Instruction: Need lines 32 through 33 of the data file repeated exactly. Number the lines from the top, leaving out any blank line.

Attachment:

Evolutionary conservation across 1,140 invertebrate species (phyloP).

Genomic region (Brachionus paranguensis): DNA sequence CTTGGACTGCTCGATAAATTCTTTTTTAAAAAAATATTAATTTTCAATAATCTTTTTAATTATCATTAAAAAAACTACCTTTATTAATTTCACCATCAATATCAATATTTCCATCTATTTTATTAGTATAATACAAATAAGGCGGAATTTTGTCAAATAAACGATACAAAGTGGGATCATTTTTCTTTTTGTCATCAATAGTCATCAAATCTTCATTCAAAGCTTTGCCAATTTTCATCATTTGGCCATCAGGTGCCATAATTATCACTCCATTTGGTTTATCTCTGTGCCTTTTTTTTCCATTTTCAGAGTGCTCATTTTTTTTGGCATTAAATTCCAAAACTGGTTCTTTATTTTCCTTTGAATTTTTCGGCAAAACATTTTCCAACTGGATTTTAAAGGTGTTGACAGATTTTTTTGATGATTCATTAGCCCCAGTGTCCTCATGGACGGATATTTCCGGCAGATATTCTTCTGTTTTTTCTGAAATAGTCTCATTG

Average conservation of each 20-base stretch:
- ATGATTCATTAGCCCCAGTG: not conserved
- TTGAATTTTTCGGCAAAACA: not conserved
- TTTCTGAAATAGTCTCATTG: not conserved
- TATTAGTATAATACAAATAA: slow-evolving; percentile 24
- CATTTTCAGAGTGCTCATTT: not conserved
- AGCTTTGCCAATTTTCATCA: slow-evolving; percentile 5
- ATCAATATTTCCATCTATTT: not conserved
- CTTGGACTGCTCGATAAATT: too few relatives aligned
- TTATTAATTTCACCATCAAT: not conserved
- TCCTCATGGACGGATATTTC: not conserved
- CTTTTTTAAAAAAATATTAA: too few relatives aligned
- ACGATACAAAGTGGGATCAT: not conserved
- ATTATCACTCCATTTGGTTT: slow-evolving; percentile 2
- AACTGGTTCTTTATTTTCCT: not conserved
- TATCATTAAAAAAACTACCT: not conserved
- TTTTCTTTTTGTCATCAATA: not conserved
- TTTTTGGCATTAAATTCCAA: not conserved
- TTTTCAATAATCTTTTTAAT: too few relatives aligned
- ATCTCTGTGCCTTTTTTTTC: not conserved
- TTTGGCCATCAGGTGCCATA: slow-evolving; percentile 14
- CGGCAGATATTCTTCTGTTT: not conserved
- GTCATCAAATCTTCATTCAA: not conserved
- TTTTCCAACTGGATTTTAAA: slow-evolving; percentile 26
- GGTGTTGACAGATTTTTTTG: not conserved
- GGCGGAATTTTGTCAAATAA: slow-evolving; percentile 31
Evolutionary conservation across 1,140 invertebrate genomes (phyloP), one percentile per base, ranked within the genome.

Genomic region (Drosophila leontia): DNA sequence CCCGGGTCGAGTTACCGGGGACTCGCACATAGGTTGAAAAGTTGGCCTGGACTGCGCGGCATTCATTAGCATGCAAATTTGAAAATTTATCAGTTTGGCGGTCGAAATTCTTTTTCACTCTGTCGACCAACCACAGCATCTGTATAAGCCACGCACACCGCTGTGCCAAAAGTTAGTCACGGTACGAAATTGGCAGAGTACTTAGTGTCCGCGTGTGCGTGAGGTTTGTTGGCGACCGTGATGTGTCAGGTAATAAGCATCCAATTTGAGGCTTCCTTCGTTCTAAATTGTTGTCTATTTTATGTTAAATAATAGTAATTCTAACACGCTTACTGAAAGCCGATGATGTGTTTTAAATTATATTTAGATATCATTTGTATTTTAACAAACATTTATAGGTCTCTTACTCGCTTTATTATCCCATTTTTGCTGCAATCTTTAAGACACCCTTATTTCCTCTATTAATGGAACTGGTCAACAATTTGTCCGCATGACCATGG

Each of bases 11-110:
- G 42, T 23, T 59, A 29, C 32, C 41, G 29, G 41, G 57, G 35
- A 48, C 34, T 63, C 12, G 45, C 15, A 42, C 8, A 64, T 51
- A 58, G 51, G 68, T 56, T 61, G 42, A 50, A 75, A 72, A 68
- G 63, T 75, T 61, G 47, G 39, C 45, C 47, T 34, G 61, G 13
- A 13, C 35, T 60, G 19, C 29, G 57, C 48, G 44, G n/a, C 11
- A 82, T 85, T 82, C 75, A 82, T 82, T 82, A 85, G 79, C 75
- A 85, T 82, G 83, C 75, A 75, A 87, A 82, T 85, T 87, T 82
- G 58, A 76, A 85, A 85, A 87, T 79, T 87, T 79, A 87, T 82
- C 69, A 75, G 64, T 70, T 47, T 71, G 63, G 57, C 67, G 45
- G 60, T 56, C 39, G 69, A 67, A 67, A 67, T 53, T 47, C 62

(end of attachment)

- G 42, T 23, T 59, A 29, C 32, C 41, G 29, G 41, G 57, G 35
- A 48, C 34, T 63, C 12, G 45, C 15, A 42, C 8, A 64, T 51